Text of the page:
On her arrival back on U.S. soil, Althea was kept behind on the Pan Am Clipper as other passengers disembarked to ensure clear shots of the new queen as she descended the stairs and walked across the red carpet, The three people who bid her bon voyage when she departed on her transatlantic flight had been joined by a throng for her return, which had been delayed by an hour and a half, "Quite a difference from the day I left," she noted, As soon as Althea saw her mother, she exclaimed "Hi ya, Sweetie Pie!" and rushed to give her a hug and kiss "It made me feel good right down to the tips of my toes to see Morn so happy." Millie, Bubba, Will, and her first coach, Fred Johnson, were there, too. Edna Mae pinned an orchid on her, while Buddy gave her a cigarette lighter that played "La Vie En Rose" symbolizing her love of Paris.

A police escort led Althea and city officials from the airport to a breakfast celebration at Bertram Baker's house and then to her childhood home in Harlem. When the Cadillac pulled in front of her doorstep, her neighbors an 143rd Street cheered as soon as they caught a glimpse of her. Her father leaned out of their third-floor window, waving and yelling. A self-appointed spokesman holding up a black dog told her, "I just want to tell you how grateful we all are and my dog, Blackie, is." Ten-year-old Anthony Hunter's statement drew laughter from the crowd. "It meant a lot to me to have all those people come out of their tired old apartment houses up and down 143rd Street to tell me how glad they were that one of the neighbor's children had gone out into the world and done something big."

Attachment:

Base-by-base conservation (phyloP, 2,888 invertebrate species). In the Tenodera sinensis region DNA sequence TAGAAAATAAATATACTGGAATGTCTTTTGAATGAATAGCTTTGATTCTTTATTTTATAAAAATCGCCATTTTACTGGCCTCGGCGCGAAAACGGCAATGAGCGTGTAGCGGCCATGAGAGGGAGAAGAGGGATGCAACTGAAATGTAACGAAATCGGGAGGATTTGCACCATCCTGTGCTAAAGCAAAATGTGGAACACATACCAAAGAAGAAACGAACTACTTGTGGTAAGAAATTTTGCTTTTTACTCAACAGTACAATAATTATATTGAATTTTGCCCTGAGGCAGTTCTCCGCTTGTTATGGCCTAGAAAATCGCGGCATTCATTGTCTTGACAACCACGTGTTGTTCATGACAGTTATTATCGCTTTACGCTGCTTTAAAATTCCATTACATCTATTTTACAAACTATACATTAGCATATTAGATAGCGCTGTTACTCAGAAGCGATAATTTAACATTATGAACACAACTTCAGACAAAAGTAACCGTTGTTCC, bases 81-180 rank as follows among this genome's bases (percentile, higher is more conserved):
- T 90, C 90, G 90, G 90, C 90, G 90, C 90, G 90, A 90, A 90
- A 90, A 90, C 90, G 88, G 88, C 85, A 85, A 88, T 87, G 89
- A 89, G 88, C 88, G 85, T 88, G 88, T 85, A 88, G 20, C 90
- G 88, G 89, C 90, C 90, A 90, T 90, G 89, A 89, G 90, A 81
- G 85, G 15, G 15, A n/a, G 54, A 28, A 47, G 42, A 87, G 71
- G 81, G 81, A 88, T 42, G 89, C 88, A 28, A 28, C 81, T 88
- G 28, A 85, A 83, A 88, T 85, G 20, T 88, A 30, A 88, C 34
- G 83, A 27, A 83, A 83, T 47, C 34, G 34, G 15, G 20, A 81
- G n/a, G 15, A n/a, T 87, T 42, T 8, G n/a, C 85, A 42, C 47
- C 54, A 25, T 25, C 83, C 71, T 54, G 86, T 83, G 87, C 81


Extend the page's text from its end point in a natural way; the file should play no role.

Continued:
It was a big deal all over the world but especially in communities like Harlem. Winning Wimbledon was akin to winning the White House as far as many black Americans were concerned. "Some people just don't know what that means and what it meant to us then," explained L. Garnell Stamps, who used to peek through the fence around Dr. Johnson's tennis court in Lynchburg, Virginia, to watch Althea practice. "That's the world championship of all tennis--the greatest tennis player in the world, and the Queen of England was there to see it!"